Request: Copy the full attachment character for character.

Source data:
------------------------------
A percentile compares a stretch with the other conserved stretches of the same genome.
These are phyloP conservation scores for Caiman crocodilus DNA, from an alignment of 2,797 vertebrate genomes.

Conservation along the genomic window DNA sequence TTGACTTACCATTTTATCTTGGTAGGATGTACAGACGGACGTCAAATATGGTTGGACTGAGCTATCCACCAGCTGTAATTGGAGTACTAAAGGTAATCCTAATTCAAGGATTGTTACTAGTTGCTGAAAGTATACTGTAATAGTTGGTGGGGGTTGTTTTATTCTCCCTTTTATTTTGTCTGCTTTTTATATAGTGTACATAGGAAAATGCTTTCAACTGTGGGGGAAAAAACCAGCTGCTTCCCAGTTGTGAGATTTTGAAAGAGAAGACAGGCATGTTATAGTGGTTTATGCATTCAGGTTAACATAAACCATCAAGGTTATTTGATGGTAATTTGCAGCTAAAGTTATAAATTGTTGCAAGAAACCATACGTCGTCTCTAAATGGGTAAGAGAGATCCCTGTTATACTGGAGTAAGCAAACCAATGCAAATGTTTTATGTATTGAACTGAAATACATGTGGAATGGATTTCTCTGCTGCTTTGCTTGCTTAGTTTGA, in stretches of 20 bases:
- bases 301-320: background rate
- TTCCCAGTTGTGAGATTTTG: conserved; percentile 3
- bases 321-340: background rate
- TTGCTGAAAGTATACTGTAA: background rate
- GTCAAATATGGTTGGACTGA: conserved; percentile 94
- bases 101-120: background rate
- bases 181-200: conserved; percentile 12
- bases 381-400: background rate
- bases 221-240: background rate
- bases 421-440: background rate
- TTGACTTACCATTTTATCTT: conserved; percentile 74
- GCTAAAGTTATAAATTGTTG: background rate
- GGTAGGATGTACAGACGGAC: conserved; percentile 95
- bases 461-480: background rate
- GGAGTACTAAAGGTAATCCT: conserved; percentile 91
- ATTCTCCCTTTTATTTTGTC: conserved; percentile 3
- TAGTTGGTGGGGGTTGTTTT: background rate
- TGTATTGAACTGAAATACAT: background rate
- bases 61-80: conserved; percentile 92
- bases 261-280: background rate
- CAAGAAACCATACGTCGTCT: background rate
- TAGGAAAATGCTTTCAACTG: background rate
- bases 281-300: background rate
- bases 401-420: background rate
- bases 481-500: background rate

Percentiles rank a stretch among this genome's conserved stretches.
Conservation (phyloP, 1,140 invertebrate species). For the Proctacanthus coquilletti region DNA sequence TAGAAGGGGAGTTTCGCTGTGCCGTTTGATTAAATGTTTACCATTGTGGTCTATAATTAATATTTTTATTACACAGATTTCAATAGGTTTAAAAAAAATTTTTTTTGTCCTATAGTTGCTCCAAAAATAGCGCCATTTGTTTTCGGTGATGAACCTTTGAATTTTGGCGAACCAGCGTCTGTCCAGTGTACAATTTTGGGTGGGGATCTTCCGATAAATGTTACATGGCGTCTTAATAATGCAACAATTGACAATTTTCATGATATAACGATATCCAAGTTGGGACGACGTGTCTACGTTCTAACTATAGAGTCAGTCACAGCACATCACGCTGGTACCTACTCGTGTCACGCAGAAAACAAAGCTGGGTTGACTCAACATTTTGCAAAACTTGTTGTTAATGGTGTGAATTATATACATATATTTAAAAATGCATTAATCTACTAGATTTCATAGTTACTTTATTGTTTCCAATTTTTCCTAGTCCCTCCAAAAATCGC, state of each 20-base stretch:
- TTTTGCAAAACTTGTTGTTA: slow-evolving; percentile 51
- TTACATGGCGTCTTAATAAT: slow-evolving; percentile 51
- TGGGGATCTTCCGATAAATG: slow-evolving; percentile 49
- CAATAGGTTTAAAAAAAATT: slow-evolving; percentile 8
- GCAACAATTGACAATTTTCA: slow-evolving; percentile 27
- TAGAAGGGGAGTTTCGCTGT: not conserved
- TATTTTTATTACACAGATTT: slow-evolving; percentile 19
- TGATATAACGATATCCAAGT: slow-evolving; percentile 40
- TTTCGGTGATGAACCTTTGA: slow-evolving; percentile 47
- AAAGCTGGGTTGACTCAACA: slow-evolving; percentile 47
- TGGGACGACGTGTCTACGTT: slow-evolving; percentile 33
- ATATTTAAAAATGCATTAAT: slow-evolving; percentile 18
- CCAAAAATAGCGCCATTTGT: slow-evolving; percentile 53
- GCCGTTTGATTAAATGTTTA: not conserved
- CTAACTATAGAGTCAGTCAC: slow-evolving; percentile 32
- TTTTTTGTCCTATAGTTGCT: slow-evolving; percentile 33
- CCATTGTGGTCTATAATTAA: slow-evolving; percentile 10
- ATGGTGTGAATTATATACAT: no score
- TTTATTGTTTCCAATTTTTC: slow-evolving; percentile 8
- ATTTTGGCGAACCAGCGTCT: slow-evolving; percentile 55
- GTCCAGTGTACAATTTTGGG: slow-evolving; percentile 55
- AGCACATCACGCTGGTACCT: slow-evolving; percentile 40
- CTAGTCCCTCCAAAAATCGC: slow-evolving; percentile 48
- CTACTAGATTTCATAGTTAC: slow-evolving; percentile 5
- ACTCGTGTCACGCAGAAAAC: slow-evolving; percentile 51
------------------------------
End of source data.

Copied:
A percentile compares a stretch with the other conserved stretches of the same genome.
These are phyloP conservation scores for Caiman crocodilus DNA, from an alignment of 2,797 vertebrate genomes.

Conservation along the genomic window DNA sequence TTGACTTACCATTTTATCTTGGTAGGATGTACAGACGGACGTCAAATATGGTTGGACTGAGCTATCCACCAGCTGTAATTGGAGTACTAAAGGTAATCCTAATTCAAGGATTGTTACTAGTTGCTGAAAGTATACTGTAATAGTTGGTGGGGGTTGTTTTATTCTCCCTTTTATTTTGTCTGCTTTTTATATAGTGTACATAGGAAAATGCTTTCAACTGTGGGGGAAAAAACCAGCTGCTTCCCAGTTGTGAGATTTTGAAAGAGAAGACAGGCATGTTATAGTGGTTTATGCATTCAGGTTAACATAAACCATCAAGGTTATTTGATGGTAATTTGCAGCTAAAGTTATAAATTGTTGCAAGAAACCATACGTCGTCTCTAAATGGGTAAGAGAGATCCCTGTTATACTGGAGTAAGCAAACCAATGCAAATGTTTTATGTATTGAACTGAAATACATGTGGAATGGATTTCTCTGCTGCTTTGCTTGCTTAGTTTGA, in stretches of 20 bases:
- bases 301-320: background rate
- TTCCCAGTTGTGAGATTTTG: conserved; percentile 3
- bases 321-340: background rate
- TTGCTGAAAGTATACTGTAA: background rate
- GTCAAATATGGTTGGACTGA: conserved; percentile 94
- bases 101-120: background rate
- bases 181-200: conserved; percentile 12
- bases 381-400: background rate
- bases 221-240: background rate
- bases 421-440: background rate
- TTGACTTACCATTTTATCTT: conserved; percentile 74
- GCTAAAGTTATAAATTGTTG: background rate
- GGTAGGATGTACAGACGGAC: conserved; percentile 95
- bases 461-480: background rate
- GGAGTACTAAAGGTAATCCT: conserved; percentile 91
- ATTCTCCCTTTTATTTTGTC: conserved; percentile 3
- TAGTTGGTGGGGGTTGTTTT: background rate
- TGTATTGAACTGAAATACAT: background rate
- bases 61-80: conserved; percentile 92
- bases 261-280: background rate
- CAAGAAACCATACGTCGTCT: background rate
- TAGGAAAATGCTTTCAACTG: background rate
- bases 281-300: background rate
- bases 401-420: background rate
- bases 481-500: background rate

Percentiles rank a stretch among this genome's conserved stretches.
Conservation (phyloP, 1,140 invertebrate species). For the Proctacanthus coquilletti region DNA sequence TAGAAGGGGAGTTTCGCTGTGCCGTTTGATTAAATGTTTACCATTGTGGTCTATAATTAATATTTTTATTACACAGATTTCAATAGGTTTAAAAAAAATTTTTTTTGTCCTATAGTTGCTCCAAAAATAGCGCCATTTGTTTTCGGTGATGAACCTTTGAATTTTGGCGAACCAGCGTCTGTCCAGTGTACAATTTTGGGTGGGGATCTTCCGATAAATGTTACATGGCGTCTTAATAATGCAACAATTGACAATTTTCATGATATAACGATATCCAAGTTGGGACGACGTGTCTACGTTCTAACTATAGAGTCAGTCACAGCACATCACGCTGGTACCTACTCGTGTCACGCAGAAAACAAAGCTGGGTTGACTCAACATTTTGCAAAACTTGTTGTTAATGGTGTGAATTATATACATATATTTAAAAATGCATTAATCTACTAGATTTCATAGTTACTTTATTGTTTCCAATTTTTCCTAGTCCCTCCAAAAATCGC, state of each 20-base stretch:
- TTTTGCAAAACTTGTTGTTA: slow-evolving; percentile 51
- TTACATGGCGTCTTAATAAT: slow-evolving; percentile 51
- TGGGGATCTTCCGATAAATG: slow-evolving; percentile 49
- CAATAGGTTTAAAAAAAATT: slow-evolving; percentile 8
- GCAACAATTGACAATTTTCA: slow-evolving; percentile 27
- TAGAAGGGGAGTTTCGCTGT: not conserved
- TATTTTTATTACACAGATTT: slow-evolving; percentile 19
- TGATATAACGATATCCAAGT: slow-evolving; percentile 40
- TTTCGGTGATGAACCTTTGA: slow-evolving; percentile 47
- AAAGCTGGGTTGACTCAACA: slow-evolving; percentile 47
- TGGGACGACGTGTCTACGTT: slow-evolving; percentile 33
- ATATTTAAAAATGCATTAAT: slow-evolving; percentile 18
- CCAAAAATAGCGCCATTTGT: slow-evolving; percentile 53
- GCCGTTTGATTAAATGTTTA: not conserved
- CTAACTATAGAGTCAGTCAC: slow-evolving; percentile 32
- TTTTTTGTCCTATAGTTGCT: slow-evolving; percentile 33
- CCATTGTGGTCTATAATTAA: slow-evolving; percentile 10
- ATGGTGTGAATTATATACAT: no score
- TTTATTGTTTCCAATTTTTC: slow-evolving; percentile 8
- ATTTTGGCGAACCAGCGTCT: slow-evolving; percentile 55
- GTCCAGTGTACAATTTTGGG: slow-evolving; percentile 55
- AGCACATCACGCTGGTACCT: slow-evolving; percentile 40
- CTAGTCCCTCCAAAAATCGC: slow-evolving; percentile 48
- CTACTAGATTTCATAGTTAC: slow-evolving; percentile 5
- ACTCGTGTCACGCAGAAAAC: slow-evolving; percentile 51